‘Twitter cop’ connects with the community

BY ALEJANDRA O’CONNELL-DOMENECH | Anyone that has visited the 19th Precinct’s Twitter feed knows that it is something special.

Run-of-the-mill photos of award ceremonies, community meetings and officer retirement announcements are made more lively with snappy headlines and puns. The feed is peppered with funny snapshots staged by officers or officer selfies with community members.

“It humanizes the badge,” said Officer Anthony Nuccio, the digital communications officer responsible for managing the Upper East Side precinct’s Twitter and Facebook pages. The social voice of the precinct is really his.

Officer Anthony Nuccio on the “tweet beat” at the 19th Precinct. (Courtesy 19th Precinct)

According to Nuccio, the purpose of the precinct’s social-media accounts is twofold. They are meant to provide the public with pertinent information about crime and safety in their community, plus to improve the relationship between civilians and officers.

“A lot of times people don’t think of us as police officers — they think of us as robots,” Nuccio said.

He admits that when he first joined the force, his idea of a proper officer fell along these lines.

But the police are far from cyborgs, as sometimes can be seen, for example, in some little errors that occur when placing crime-related information up on social media. On March 5, the 19th Precinct posted a wanted sign for a young man who allegedly stole $7,047 worth of beer from a 7-Eleven store at 1453 Third Ave., at 82nd St.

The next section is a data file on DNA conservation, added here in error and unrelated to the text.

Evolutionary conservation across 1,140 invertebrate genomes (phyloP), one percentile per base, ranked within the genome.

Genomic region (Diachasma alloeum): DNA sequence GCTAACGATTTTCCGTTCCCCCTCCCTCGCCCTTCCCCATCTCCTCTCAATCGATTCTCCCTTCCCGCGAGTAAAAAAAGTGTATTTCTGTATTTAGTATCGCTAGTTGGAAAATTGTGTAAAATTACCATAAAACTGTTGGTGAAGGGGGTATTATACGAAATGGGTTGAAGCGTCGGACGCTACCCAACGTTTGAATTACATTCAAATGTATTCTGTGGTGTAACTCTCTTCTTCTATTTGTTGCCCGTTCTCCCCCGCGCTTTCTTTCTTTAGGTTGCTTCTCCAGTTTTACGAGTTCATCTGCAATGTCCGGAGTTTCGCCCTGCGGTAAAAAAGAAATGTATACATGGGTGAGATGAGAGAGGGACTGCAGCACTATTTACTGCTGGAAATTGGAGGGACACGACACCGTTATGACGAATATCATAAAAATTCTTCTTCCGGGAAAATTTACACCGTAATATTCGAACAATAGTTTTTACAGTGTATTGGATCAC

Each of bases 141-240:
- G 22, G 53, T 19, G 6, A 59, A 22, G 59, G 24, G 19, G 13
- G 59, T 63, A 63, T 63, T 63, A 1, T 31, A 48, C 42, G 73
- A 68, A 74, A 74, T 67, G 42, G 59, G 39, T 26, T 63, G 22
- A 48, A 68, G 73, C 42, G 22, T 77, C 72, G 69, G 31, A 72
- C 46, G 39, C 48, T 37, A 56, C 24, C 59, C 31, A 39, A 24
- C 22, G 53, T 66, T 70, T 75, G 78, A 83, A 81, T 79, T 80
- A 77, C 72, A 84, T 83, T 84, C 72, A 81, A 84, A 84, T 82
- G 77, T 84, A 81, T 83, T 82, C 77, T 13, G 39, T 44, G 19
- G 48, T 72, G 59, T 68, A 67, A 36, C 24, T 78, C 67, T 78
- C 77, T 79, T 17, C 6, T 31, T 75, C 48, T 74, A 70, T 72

An April Fool’s photo Officer Nuccio posted on the precinct’s social media. (Courtesy 19th Precinct)

It seemed like an impossibly huge brew burglary. In fact, it was. The Deputy Commissioner of Public Information — the Police Department’s press office — subsequently notified the precinct that there was a typo, since the “Beer Bandit” — as the precinct dubbed him on social media — had only really taken $70.47 worth of alcohol.

“I was very rigid,” Officer Nuccio reflected about when he was first approached being a digital communications officer, or “D.C.O.” “I was a little bit more reserved.”

But as he spent more time engaging with the community online, he loosened up and started to think more creatively about how to better serve it via his new role.

According to a 2018 Gallup poll, only 54 percent of Americans trust the police either a “great deal or quite a lot.” That’s actually an increase from years prior.

Officer Anthony Nuccio with an award for exemplary service. (Courtesy 19th Precinct)

Nuccio can attest to the increase in community trust in officers since he began working at the 19th in 2014. In his view, there has been a visible increase in the number of people that feel more comfortable reporting crimes, for example.

The improved relationship can also be attributed to the fact that Nuccio himself responds to every single direct message sent to the precinct’s Twitter account. And although the social-media accounts are not monitored 24 hours a day, Officer Nuccio said he frequently checks them during his off hours at home. He views every complaint as a new challenge and a new way to learn about the community needs.

“We aren’t just there when you call 911,” he said. “We are always there.”

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